Most employers are aware that when employees are dismissed without cause, they are entitled to notice or pay in lieu of notice. There is a presumption that an employee terminated without cause is entitled to common law reasonable notice, which is an assessment of factors such as age, length of service, availability of similar employment and character of position, and can result in a notice period as long as twenty-four (24) months. However, employers may contract out of the obligation to provide common law reasonable notice by having a termination clause that specifies the employee’s entitlements upon termination so long as the termination clause clearly limits the right to reasonable notice and does not violate the Employment Standards Act, 2000 (the “ESA”). Accordingly, termination clauses can be used to limit an employee’s notice entitlements to the minimum entitlements set out under the ESA. In contrast to common law reasonable notice, an employee’s notice entitlements under the ESA are capped at eight (8) weeks’ notice or pay in lieu of notice.
While an enforceable termination clause is a powerful tool for employers to manage risks involved in terminations, over the years, courts have closely scrutinized the enforceability of such clauses, often frustrating employer’s intentions. Courts have focused on the various technical requirements in the language of termination clauses and, in the absence of the technical requirements in the termination clauses, courts have held such clauses to be unenforceable.
In October, the Ontario Court of Appeal once again considered the enforceability of termination provisions, deciding that a severability clause in an employment agreement will not save a termination provision that provides the employee with less than the minimum ESA entitlements.
In North v Metaswitch Networks Corporation (“North”), the Court of Appeal considered the enforceability of the following termination provision:
- Termination of Employment
(c) Without Cause – The Company may terminate your employment at any time in its sole discretion for any reason, without cause, upon by [sic] providing you with notice and severance, if applicable, in accordance with the provisions of the Ontario Employment Standards Act (the “Act”). In addition, the Company will continue to pay it share all [sic] of your employee benefits, if any, and only for that period required by the Act.
The reference to notice in paragraphs 9(b) and (c) can, at the Company’s option, be satisfied by our provision to you of pay in lieu of such notice. The decision to provide actual notice or pay in lieu, or any combination thereof, shall be in the sole discretion of the Company. All pay in lieu of notice will be subject to all required tax withholdings and statutory deductions.
In the event of the termination of your employment, any payments owing to you shall be based on your Base Salary, as defined in the Agreement [emphasis added].
The application judge found that the limiting of entitlements based on the base salary as defined excluded the employee’s commission and therefore, violated the ESA. However, relying on the Court of Appeal’s decision in Oudin v Centre Francophone de Toronto (“Oudin”) (for a discussion of Oudin see our blog on the case last year), the application judge found that paragraph three of the termination clause could be removed because of a severability provision in the employment agreement, which stated:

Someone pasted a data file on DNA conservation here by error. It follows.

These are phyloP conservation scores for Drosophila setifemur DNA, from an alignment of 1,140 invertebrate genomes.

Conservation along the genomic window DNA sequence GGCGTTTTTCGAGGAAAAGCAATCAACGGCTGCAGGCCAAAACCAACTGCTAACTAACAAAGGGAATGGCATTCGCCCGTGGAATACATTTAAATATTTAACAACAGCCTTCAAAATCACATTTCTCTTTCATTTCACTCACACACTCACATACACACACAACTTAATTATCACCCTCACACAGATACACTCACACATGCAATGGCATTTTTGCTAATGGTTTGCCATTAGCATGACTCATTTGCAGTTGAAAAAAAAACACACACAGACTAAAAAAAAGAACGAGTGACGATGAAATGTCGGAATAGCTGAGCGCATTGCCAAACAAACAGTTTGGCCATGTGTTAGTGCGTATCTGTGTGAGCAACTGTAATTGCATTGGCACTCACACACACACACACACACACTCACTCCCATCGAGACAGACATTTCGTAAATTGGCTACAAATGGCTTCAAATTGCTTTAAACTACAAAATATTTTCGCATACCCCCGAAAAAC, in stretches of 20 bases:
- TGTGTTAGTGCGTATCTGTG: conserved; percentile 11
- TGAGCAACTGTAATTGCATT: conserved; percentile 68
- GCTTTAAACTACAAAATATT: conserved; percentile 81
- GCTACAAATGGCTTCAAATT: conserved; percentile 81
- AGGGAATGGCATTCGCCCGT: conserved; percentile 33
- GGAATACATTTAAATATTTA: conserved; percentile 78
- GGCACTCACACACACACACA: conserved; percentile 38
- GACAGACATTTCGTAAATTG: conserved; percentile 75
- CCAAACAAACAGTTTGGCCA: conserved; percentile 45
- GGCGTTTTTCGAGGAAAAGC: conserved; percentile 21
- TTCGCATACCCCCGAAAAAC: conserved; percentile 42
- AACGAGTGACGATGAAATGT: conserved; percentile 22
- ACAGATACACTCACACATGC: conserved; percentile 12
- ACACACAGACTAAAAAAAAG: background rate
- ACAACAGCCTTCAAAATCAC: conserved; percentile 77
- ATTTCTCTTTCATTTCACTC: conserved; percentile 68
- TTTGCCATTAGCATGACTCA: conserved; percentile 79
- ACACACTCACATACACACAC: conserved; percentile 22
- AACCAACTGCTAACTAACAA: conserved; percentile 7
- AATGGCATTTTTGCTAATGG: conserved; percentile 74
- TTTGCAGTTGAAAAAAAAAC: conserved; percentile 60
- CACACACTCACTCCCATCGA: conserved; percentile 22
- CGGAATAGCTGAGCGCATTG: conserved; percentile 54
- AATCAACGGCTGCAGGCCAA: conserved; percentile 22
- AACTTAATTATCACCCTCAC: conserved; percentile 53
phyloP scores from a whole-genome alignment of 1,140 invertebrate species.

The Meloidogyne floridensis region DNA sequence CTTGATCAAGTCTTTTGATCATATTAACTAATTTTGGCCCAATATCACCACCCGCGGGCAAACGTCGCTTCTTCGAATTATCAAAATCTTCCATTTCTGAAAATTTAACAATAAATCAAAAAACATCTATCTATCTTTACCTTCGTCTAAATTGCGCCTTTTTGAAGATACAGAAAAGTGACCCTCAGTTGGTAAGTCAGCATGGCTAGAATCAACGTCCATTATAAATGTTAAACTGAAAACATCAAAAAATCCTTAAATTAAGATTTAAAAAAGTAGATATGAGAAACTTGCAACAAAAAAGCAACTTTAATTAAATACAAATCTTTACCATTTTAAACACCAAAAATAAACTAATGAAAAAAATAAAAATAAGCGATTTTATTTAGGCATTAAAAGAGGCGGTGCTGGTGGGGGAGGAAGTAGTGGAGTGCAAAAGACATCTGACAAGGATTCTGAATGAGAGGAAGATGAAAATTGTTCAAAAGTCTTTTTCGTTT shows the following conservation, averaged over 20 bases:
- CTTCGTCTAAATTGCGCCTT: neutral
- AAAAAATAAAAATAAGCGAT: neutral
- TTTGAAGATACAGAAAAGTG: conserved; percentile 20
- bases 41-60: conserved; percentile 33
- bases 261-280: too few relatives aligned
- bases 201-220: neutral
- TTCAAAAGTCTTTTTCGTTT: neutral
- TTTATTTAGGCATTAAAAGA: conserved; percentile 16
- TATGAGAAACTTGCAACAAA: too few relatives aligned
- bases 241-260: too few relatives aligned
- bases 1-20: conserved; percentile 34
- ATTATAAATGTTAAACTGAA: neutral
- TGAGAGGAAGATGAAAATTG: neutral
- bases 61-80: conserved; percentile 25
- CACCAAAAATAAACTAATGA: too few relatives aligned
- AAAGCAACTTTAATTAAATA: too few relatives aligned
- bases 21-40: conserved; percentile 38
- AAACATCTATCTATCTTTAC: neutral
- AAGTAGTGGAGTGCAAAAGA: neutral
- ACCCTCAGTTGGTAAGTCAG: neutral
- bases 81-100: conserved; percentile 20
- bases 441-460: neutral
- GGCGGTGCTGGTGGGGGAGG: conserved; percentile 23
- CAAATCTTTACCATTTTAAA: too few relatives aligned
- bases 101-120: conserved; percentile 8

- General Provisions
(a) If any part of the Agreement is found to be illegal or otherwise unenforceable by any court of competent jurisdiction, that part shall be severed from this Agreement and the rest of the Agreement’s provisions shall remain in full force and effect.
The Court of Appeal overruled the application judge’s decision. Rather, the Court of Appeal found that a severability clause cannot be used to excise a portion of the termination clause. If a termination clause contracts out of an employment standard, the entire termination clause must be found void, resulting in reasonable notice.
In reaching this finding, the Court of Appeal affirmed its reasoning in its February decision in Wood v Fred Deeley Imports Ltd. (discussed on our blog earlier this year). In Wood, the Court of Appeal summarized the law on termination clauses and cited section 5(1) of the ESA, which prohibits employers and employees from contracting out of any provisions of the ESA. As a result of section 5(1), ESA, the Court of Appeal stated that where the termination clause contains “even one” violation of the ESA, the entire termination clause would be considered void and thus, unenforceable.
Addressing the approach to severability clauses in Oudin, the Court of Appeal found the ability to use a severability clause to “correct” a termination clause that violates the ESA to be problematic. Specifically, employers could be incentivized to contract out of the ESA in termination clauses, but include a severability clause in the event that an employee has the resources to challenge the termination clause through litigation.
North clearly indicates that employers will no longer be permitted to rely on severability clauses to correct deficiencies that are violations of an employment standard. Given the inability to rely on any saving provision, it is imperative for employers to ensure their termination clauses guarantee that employees will at no time receive less than their ESA minimum entitlements.
This blog is provided as information and a summary of workplace legal issues.
This information is not intended as legal advice.